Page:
BIRMINGHAM, Ala. (WIAT) –Tickets are sold out for the SEC Championship, so if you’re still hoping to go you’ll have to buy them via the secondary market. But you need to be careful not to get scammed.
The Better Business Bureau says big events like Saturday’s title game are ideal for scammers because of the high demand and low supply. You might see them on street corners outside the stadium or offers from them on social media. And if the deal seems too good to be true, it probably is.
“Consumers need to understand that if they see things on their social media feeds: ‘Unbelievable prices, we’ve got to dump these tickets quick, blah blah blah,’ then typically that would be something to be wary of,” David Smitherman, president of BBB Alabama, said.
Last year the BBB received more than 300 reports of ticket scams related to various events. But they say there are ways to know if you’re buying from a legitimate source.
“Wherever you buy the tickets, make sure you know if there’s a refund policy,” Smitherman said. “And typically, legitimate ticket brokers will have some sort of refund policy.”
The SEC has set up a second market website, secticketoffice.com, where fans can buy and sell tickets. Conference leaders say it’s the only authorized fan-to-fan ticket marketplace for the SEC Championship, so it’s wise to purchase tickets there.
But if you do plan to buy tickets outside the stadium, there are ways you can verify you’re getting a legitimate ticket. Start by looking at the ticket itself. Smitherman says you should avoid paper or PDF tickets. Official tickets are glossy on the front and feature a picture of a field with players and the SEC logo. The players, field lines and lettering all are raised, and you should be able to feel that if you rub your fingers across the ticket. The back features a holographic foil at the bottom that shows SEC circle logos and the words, ‘Southeastern Conference,’ when you rotate the ticket back and forth.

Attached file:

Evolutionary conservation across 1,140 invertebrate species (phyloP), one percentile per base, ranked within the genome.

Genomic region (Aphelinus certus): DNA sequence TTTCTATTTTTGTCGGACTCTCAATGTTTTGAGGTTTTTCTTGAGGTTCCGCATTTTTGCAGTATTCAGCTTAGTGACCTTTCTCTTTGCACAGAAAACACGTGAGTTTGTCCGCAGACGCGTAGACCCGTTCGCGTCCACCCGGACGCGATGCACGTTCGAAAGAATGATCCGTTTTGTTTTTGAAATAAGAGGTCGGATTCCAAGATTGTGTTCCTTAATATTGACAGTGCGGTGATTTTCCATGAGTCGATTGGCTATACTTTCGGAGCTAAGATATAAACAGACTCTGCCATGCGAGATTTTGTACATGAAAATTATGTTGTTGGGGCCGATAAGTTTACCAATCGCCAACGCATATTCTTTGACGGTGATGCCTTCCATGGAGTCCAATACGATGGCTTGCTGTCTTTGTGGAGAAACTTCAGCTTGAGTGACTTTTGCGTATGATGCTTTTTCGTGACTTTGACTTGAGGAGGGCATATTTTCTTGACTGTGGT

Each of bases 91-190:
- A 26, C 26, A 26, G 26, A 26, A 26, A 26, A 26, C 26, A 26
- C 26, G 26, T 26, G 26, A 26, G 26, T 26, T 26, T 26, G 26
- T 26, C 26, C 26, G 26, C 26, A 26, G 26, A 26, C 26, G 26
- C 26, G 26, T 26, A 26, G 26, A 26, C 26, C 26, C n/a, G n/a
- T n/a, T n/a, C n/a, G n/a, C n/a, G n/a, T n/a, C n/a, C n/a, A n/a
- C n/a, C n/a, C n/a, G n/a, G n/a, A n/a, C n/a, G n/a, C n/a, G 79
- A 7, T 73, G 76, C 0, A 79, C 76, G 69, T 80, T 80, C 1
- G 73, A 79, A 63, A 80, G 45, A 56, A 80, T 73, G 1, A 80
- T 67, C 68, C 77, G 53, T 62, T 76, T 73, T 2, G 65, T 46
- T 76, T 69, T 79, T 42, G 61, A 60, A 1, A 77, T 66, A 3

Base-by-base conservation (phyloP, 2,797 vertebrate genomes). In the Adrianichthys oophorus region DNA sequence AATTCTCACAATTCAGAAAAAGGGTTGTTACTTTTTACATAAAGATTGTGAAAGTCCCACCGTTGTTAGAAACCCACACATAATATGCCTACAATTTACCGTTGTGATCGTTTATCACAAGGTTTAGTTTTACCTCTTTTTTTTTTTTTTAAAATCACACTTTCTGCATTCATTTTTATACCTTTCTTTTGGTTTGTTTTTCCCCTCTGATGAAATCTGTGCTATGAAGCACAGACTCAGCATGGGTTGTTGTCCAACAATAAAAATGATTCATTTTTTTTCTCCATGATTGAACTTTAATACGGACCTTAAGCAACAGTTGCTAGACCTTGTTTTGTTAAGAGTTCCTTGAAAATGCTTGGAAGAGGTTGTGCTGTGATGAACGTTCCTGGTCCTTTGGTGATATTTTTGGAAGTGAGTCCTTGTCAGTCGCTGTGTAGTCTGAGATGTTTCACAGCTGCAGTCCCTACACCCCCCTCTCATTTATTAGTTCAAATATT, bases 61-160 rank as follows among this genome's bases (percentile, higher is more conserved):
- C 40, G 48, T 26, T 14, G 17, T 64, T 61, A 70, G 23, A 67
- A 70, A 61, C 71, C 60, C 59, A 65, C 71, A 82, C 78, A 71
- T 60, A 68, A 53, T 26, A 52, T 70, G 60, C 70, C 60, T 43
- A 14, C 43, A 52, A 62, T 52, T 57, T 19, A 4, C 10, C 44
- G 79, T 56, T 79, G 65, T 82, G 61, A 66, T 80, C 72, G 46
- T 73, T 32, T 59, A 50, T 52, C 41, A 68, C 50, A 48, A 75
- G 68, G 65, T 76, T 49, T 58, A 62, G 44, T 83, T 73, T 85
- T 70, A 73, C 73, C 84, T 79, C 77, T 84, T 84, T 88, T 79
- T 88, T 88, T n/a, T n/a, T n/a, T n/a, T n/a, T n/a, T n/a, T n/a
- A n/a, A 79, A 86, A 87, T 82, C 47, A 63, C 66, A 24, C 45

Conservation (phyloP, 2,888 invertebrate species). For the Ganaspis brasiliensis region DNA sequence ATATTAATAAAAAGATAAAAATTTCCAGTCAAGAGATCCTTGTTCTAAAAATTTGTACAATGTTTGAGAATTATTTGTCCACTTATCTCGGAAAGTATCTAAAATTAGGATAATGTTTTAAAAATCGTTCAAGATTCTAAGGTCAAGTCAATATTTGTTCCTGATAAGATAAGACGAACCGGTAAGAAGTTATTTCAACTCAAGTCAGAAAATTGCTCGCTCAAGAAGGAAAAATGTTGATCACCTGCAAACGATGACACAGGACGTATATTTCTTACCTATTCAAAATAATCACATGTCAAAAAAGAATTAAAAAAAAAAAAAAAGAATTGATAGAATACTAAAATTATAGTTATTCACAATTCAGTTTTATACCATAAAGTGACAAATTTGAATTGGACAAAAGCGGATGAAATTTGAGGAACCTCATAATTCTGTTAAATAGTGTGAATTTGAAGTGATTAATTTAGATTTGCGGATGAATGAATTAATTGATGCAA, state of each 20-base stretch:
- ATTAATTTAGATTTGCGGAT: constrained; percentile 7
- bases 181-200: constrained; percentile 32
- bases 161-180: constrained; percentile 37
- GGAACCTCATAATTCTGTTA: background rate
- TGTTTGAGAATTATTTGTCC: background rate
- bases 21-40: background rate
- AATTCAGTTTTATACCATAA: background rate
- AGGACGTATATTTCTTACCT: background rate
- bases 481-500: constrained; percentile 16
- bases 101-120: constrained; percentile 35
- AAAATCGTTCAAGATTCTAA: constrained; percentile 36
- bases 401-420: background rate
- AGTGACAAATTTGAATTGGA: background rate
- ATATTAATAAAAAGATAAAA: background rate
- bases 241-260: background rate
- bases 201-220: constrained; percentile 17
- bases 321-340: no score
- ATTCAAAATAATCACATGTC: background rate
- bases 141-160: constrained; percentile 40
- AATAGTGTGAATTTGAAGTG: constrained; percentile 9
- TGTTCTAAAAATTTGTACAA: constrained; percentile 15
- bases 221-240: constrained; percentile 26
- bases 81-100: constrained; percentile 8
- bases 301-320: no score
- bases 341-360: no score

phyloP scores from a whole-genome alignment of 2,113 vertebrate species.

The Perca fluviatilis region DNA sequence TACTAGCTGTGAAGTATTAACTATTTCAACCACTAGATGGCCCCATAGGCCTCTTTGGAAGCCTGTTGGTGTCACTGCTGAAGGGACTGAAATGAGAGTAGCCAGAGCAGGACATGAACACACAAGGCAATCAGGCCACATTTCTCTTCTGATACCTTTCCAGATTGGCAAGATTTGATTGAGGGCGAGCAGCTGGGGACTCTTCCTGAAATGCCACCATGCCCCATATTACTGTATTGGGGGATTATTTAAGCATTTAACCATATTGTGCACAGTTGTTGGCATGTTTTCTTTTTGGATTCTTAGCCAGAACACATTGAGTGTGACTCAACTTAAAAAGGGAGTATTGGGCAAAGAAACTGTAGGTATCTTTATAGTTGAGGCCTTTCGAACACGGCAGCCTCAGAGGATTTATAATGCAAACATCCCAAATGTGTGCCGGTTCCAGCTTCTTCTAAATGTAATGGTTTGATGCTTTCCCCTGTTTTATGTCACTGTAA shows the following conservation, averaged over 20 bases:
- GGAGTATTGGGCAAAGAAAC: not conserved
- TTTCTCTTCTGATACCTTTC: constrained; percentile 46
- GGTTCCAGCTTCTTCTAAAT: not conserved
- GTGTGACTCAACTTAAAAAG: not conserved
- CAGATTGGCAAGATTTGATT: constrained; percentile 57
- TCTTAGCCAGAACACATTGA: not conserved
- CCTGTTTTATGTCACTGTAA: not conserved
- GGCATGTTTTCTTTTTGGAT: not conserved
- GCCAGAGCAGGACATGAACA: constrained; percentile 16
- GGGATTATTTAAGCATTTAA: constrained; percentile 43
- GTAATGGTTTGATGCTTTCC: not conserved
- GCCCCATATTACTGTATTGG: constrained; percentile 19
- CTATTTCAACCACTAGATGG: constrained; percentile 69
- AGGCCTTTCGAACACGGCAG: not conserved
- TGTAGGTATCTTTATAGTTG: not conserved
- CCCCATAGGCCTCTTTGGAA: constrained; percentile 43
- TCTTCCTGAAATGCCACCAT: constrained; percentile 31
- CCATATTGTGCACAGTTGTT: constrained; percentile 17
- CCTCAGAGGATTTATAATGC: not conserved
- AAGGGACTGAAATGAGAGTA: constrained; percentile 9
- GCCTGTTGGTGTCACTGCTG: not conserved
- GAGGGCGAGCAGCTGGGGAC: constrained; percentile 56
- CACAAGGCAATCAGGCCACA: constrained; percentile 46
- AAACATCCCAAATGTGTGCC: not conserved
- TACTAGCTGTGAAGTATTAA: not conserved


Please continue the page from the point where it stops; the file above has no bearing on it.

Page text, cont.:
If you’re still concerned about it, simply take the ticket to the stadium’s ticket validation window. Even better, you can ask that the seller go there with you before you purchase the ticket.
“If you purchase Saturday at the stadium grounds, if the seller is willing to walk to the window to validate the ticket, that’s a pretty good sign,” Jim Sullivan, SEC director of championship ticket operations, said.
Purchasing online has its own hazards. If you plan to go that route, Smitherman recommends checking to see if the seller is a member of the National Association of Ticket Brokers. You can also see if the seller has a report with the BBB on their website. He says it’s also wise to pay via credit card, which should help protect you from fraud. Cash isn’t as safe. And he says it’s a red flag if someone asks that you pay with a gift card.